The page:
Glass ceiling hampering Everton and Moyes

Posted by John Brewin

Even after his team had almost certainly surrendered their outsider's chance of reaching the Champions League by drawing with Arsenal, David Moyes seemed to be enjoying himself.

David Moyes hands on hips stare ArsenalPA PhotosDavid Moyes' Everton played out a goalless draw at Arsenal that did little to boost their top-four hopes


"I didn't see it; I know someone who says that quite a lot." His answer to questions about a half-time tunnel row was a gentle jibe at Arsene Wenger but with no hint of malice. These days, even Wenger laughs about that one. The overall tone from Everton's manager was satisfaction; Moyes recognises that his team can only bang its head against a glass ceiling.

"I would take it (the Europa League), but I am going to try and get the Champions League - if we are still getting that mention in mid-April, then it is not bad for Everton."

Not bad for Everton? This would be the Everton who are one of English football's most successful clubs, a member of the original 'Big Five' that pushed for the formation of the Premier League in 1992. Time has sunk expectation. Everton have long been overtaken as a power in English football. Only Moyes' consistently excellent management has kept them being mentioned in April.

The Scot is yet to sign a new contract to stay beyond this summer. A recent relaxed and open manner suggests a de-mob happy manager who knows his future lies elsewhere. Moyes has not won the trophies to attract even aspirant superpowers - he was passed over by Tottenham last summer - so his future may lie abroad, with the Bundesliga said to be fancied.

Finance has never allowed Moyes to buy Everton the players to alter his team's fortunes beyond being the best of the rest. The landscape of the Premier League ownership makes multi-millionaire chairman Bill Kenwright a comparative pauper. The theatrical impresario has never found the buyer he feels could trust. That has frustrated Toffees fans in the past, but a glance across Stanley Park and the mess that Tom Hicks and George Gillett created at Liverpool may have quelled such impatience.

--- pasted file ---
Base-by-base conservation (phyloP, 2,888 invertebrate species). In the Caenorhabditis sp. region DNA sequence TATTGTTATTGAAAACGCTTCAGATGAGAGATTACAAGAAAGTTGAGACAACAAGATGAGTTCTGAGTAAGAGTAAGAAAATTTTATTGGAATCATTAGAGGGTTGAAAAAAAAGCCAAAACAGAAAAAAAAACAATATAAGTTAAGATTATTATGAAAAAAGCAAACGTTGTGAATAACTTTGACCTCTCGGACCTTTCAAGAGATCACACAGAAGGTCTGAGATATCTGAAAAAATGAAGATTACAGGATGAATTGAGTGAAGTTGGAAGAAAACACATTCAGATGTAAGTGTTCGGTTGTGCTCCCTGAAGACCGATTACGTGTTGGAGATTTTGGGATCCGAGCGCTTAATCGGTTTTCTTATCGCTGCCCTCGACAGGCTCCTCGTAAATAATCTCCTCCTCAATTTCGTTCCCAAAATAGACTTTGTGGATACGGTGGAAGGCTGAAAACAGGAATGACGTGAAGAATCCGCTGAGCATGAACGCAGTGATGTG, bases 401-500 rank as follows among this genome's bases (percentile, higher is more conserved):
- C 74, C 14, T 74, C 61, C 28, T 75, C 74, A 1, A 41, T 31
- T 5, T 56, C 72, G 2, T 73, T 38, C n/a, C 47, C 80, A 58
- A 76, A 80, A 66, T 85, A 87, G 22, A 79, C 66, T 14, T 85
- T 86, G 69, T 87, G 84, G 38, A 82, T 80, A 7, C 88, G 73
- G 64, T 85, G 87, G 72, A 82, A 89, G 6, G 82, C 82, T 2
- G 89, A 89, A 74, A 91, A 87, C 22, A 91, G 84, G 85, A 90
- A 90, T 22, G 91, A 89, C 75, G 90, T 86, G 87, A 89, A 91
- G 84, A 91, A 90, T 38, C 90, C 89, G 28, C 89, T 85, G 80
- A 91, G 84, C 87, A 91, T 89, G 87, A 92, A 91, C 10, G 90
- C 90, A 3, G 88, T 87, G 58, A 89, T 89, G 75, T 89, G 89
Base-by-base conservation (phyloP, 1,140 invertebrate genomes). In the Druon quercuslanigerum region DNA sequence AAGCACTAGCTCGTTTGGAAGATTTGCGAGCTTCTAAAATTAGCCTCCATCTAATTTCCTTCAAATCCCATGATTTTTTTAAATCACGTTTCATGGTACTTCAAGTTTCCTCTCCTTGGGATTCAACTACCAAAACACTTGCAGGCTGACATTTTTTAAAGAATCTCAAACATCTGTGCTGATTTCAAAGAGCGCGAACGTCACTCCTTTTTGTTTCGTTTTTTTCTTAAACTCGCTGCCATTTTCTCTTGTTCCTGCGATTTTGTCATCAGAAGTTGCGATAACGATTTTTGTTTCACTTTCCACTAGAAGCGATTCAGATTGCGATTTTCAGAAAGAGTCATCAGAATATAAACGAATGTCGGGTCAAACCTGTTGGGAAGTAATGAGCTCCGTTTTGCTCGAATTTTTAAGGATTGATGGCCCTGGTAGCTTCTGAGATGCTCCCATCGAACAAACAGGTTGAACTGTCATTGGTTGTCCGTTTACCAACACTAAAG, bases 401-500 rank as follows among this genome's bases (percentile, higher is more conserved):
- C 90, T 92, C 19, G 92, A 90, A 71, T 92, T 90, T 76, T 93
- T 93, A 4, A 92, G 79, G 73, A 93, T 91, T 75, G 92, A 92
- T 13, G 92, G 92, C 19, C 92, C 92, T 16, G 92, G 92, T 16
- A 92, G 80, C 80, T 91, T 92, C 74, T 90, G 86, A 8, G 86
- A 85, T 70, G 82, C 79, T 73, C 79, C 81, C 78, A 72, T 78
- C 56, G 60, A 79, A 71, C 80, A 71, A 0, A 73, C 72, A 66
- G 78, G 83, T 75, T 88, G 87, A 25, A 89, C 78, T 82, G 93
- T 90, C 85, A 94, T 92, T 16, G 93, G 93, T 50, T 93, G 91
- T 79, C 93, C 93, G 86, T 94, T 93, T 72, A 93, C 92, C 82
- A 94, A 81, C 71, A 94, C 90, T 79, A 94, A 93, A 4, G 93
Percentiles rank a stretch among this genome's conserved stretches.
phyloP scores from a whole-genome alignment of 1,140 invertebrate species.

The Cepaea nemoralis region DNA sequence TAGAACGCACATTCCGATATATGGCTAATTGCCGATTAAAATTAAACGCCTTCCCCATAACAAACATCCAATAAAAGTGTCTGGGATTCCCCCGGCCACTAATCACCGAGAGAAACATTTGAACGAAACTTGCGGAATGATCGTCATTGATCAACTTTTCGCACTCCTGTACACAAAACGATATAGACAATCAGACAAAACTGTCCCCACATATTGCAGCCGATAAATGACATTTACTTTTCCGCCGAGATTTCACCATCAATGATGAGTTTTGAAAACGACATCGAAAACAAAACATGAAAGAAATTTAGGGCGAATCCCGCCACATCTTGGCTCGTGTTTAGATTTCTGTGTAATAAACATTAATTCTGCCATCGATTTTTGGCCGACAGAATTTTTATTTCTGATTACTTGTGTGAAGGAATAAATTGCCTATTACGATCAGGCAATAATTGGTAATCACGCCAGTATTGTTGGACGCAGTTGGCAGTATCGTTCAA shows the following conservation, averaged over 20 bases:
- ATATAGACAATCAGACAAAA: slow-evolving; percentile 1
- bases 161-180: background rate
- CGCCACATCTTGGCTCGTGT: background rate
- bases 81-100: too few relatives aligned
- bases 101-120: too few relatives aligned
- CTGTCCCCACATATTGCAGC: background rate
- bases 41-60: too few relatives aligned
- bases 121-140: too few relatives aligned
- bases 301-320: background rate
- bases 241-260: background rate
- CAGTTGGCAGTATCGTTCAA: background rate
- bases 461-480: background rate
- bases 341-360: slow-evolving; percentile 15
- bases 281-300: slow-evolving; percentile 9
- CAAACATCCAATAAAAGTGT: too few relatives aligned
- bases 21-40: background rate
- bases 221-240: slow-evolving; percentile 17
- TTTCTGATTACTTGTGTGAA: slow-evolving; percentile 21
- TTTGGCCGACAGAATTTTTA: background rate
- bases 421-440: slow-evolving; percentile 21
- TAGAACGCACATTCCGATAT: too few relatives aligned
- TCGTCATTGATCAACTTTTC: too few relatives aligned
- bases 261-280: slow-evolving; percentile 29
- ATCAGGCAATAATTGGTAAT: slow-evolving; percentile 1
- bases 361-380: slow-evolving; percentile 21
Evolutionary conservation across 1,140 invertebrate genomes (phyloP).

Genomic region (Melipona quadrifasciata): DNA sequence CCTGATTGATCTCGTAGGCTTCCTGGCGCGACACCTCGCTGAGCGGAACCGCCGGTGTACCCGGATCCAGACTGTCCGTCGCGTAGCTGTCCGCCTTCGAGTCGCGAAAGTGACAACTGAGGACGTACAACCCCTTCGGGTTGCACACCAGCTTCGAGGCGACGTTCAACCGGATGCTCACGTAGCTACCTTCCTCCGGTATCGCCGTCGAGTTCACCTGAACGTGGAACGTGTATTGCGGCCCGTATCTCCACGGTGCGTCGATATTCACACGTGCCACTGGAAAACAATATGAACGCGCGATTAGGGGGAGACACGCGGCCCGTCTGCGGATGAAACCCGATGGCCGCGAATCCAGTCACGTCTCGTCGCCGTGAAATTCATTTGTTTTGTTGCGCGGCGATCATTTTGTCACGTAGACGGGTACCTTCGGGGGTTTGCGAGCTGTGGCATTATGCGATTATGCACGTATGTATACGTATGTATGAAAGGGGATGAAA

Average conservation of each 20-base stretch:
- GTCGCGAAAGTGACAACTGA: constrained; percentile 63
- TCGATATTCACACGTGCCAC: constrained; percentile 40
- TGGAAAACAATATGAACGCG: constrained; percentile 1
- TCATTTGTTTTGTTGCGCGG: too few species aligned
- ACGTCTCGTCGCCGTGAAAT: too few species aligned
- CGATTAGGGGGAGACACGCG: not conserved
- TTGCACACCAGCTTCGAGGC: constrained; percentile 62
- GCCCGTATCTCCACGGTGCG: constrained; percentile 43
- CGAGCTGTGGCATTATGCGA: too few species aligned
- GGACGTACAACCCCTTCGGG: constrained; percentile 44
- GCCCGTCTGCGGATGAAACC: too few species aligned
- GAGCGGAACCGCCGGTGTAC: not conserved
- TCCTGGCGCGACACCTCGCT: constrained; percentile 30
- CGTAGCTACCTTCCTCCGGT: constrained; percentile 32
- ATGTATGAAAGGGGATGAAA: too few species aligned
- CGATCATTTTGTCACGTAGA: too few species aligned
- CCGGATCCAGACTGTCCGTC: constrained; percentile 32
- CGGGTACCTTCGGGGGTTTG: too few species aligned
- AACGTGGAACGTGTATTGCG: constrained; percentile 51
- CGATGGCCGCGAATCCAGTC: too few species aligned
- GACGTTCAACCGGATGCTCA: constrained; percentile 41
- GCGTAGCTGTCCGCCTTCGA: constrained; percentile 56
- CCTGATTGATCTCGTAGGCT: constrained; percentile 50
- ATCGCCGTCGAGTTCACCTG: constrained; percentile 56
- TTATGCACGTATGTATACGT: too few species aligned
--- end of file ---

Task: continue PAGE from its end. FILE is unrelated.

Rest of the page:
Everton are one of just five Premier League clubs to have actual supporters as their owners: Norwich City have Delia Smith and husband Michael Wynn-Jones; West Brom are helmed by local boy Jeremy Peace; Huw Jenkins leads a group of wealthy local businessmen at Swansea City; Davids Gold and Sullivan are in charge at West Ham.

Last week saw the Premier League's current 20 clubs authorise its own version of Financial Fair Play. It was a motion reported to have passed the required two-thirds majority by only a narrow margin. In February, Swansea and West Brom, two of football's best run clubs, were against the bill, their logic perhaps being that they could manage their own finances very well, thank you.

Gold and Sullivan were major players in the push for regulation. Their reasons centre on taking over a club set on a debt-ridden road to ruin by its previous ownership. Norwich's finances are steady enough anyway, and the new regulations would only cement their outlook. Everton however, are living on the limit, with a high wages-to-turnover ratio. Tuesday's Times newspaper rated it at 78.8%, as compared to Norwich's at 49.3%, the lowest of all. Reading, who abstained in February's initial vote were at 180%, though the Premier League will not be their concern next season. Southampton, for whom chairman Nicola Cortese was vehemently against FFP, are second-highest at 124.4% but their ratio will have been lowered by this season's TV cash.